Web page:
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Posts Tagged ‘ROI

Is there hard ROI to use a cloud IaaS instead of a server in your garage/basement/on-premise datacenter? I think there increasingly is and justifying self-hosting is getting increasingly tough.

I would actually go as far as posit that you can now get a server in a public datacenter at price comparable to your electricity bill alone!

If you don’t believe me – let’s do a quick math.

Mark Kolich noticed in his blog that the server he had running at his home was consuming 220 W, which at the consumer electricity costs of 12-cents per kWh means:

0.220 kWh * 12 cents = 2.64 cents per hour

Almost 3 cents/hour for electricity alone not taking into account: labor, server hardware amortization, data-storage costs (replacing a failed disk), cooling costs, ISP costs, security costs (routers, firewalls, etc.), power backup costs (a UPS) and so on. Mark notes that he could have probably bought a newer more energy efficient server – but the required investment would not justify the savings.

The shocking part is that the recent price competition of cloud infrastructure (IaaS) and platform (PaaS) vendors took the current cloud servers costs to roughly the same order of costs. Here’s a quick survey of a few major cloud players:

  • Microsoft is rolling out their 5 cent/hour option (with additional further discounts if you pre-pay for reserved use – e.g. say you have a bunch of instances which you have running all the time and you are willing to pre-pay for the next few months).
  • Same thing with Amazon: minimal price (although for a slightly more limited version) is already in 2 cent for Linux / 3 cent for Windows instance area, with reserved/pre-paid option getting as low as 0.7 cents/Linux & 1.3 cents/Windows.
  • Rackspace pricing starts at 1.5 cents/hour for Linux, and 8 cents/hour for Windows.

My take on these numbers is that you need to have a really good reason to go into hosting when there is so much price competition in that space and the margins are going down so fast.

The only good reason I can think of is hosting being your competitive advantage in some way. For example, being a local hosting company in a country which legislation is making it hard to use foreign datacenters. Or offering some level of compliance which public hosters cannot provide. And as a matter of fact both of these differentiators are gradually going away with the vendors quickly getting all the possible certifications and compliance stamps you can think of, as well as opening datacenters around the globe.

Cloud is cheaper than your own hosting regardless on how you calculate the costs. Get used to it.

Dmitry

McKinsey published a report this week claiming that their research shows that for organizations with revenues above $500 million using external cloud computing resources are more expensive than using their own datacenters: $366 a month per unit for cloud compared with $150 a month for traditional datacenter.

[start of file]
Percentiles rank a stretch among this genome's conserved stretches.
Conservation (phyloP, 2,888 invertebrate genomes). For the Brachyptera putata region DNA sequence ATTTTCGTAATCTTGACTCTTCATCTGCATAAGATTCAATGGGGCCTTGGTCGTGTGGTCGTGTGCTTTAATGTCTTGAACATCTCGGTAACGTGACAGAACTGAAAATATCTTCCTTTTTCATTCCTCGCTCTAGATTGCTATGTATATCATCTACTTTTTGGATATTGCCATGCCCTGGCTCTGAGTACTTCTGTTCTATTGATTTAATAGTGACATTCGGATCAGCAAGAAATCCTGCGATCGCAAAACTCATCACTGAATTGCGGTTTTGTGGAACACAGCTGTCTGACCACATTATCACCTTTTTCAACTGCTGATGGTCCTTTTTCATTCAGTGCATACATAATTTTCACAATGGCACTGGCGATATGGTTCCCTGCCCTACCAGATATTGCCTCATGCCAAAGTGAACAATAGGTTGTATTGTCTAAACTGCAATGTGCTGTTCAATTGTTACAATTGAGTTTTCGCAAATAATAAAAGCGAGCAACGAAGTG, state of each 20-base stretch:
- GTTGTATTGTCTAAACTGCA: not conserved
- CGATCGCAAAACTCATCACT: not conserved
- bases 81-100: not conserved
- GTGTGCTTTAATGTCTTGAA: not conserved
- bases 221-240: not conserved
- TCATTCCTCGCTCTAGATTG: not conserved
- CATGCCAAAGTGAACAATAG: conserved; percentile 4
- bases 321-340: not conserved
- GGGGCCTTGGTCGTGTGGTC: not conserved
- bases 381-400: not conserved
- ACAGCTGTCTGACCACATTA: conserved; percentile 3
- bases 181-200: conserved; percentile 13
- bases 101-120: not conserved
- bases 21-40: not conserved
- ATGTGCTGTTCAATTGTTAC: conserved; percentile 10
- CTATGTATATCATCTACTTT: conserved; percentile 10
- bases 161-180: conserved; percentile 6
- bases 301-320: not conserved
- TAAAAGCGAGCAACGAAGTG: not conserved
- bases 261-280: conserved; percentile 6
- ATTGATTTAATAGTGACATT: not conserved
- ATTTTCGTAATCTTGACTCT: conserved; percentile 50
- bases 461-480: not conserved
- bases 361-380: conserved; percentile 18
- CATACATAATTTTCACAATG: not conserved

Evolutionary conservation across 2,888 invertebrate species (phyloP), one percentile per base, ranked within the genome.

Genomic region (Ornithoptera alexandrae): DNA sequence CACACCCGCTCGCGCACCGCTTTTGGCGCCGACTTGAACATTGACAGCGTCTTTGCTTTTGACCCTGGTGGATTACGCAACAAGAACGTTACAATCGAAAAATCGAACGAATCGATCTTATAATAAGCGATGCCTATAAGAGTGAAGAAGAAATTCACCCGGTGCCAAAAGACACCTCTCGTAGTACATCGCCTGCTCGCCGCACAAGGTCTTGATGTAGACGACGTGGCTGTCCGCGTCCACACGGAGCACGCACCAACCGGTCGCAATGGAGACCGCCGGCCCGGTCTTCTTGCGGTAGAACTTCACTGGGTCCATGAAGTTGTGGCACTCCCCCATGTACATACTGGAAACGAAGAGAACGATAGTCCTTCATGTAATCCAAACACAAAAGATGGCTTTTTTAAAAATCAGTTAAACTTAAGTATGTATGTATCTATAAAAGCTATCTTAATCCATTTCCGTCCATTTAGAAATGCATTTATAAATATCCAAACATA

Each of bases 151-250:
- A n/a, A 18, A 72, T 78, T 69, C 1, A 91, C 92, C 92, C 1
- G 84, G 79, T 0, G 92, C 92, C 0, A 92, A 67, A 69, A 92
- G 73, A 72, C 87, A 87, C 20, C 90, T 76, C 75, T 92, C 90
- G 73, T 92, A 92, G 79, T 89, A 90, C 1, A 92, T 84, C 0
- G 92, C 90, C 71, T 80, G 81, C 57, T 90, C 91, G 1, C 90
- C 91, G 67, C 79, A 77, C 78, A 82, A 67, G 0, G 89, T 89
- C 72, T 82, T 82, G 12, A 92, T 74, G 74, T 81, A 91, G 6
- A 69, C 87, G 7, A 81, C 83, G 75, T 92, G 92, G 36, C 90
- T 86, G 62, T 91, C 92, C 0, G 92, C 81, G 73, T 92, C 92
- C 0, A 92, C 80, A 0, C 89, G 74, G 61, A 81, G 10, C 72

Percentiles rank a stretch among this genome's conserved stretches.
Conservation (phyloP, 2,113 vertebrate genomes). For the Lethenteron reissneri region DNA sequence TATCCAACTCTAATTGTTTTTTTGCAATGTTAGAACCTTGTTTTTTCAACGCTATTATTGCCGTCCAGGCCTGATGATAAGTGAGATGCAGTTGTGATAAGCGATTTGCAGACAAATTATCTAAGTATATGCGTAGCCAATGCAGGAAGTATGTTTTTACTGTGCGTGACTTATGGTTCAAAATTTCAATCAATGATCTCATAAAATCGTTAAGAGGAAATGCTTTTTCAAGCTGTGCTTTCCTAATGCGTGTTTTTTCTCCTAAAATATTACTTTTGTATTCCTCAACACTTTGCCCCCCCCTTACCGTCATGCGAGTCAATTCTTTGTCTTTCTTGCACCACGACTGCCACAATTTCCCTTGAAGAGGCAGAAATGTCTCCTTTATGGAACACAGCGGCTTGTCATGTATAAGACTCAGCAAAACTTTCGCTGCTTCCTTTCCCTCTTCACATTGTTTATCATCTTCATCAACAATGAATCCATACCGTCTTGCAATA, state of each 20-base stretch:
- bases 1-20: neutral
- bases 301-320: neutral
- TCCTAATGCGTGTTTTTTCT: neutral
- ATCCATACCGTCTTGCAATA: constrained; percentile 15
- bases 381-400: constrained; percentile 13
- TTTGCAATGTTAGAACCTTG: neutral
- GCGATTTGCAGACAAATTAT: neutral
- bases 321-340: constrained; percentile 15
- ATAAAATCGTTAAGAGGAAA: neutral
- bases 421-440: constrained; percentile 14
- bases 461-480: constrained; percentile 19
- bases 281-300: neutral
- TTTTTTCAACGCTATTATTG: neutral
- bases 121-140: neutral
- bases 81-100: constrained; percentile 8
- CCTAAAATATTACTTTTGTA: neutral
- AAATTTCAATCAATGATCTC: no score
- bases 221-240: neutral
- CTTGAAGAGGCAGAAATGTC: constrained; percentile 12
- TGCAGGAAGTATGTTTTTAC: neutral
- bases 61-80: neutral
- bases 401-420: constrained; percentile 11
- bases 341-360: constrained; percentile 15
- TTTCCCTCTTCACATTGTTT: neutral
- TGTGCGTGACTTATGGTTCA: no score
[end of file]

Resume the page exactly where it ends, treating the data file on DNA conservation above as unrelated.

I had received quite a few emails with links to articles on this report (e.g. this or this) so I decided to post my opinion in this blog as well.

First of all, you don’t have to work for McKinsey to do a simple exercise: go to Amazon’s web site, see their EC2 pricing, multiply their, say, Windows/SQL server price by 24 hours by 365 days and learn that your costs can get as high as $28K a year.

Does this mean cloud computing is overly expensive? The answer is: it depends.

First of all, as Joe rightly mentions here, even if Amazon’s price seems way too high, you might actually be spending a lot internally as well – you just don’t realize that because a lot of companies don’t calculate these costs.

Secondly, just the costs of running the computers (or VMs) and pretending you are doing a comprehensive cloud computing analysis is a somewhat flawed approach. Of course, when we simply talk about computers, and the amount of compute power you need is constant (so you don’t need elasticity and can provision in advance) then owning is probably cheaper.

However, this does not mean that consuming services is more expensive than deploying and maintaining corresponding software implementation. Deploying, say, a modern messaging system such as Exchange following all the hardware a design guidelines can cost a fortune even to a medium-size business, for a lot of companies their SAP or PeopleSoft implementations are huge expensive projects, and desktop costs are probably higher than anything else.

Cloud computing means a lot of different things to different people and when we see costs analysis reports like that we often generalize and start comparing apples to oranges. Depending on what exactly you are planning to consume from the internet and what would be the on-premise alternative can make your mileage vary a lot.

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The posts on this blog are provided “as is” with no warranties and confer no rights. The opinions expressed on this site are mine and mine alone, and do not necessarily represent those of my employer Jelastic or anyone else for that matter. All trademarks acknowledged.

© 2008-2012 Dmitry Sotnikov

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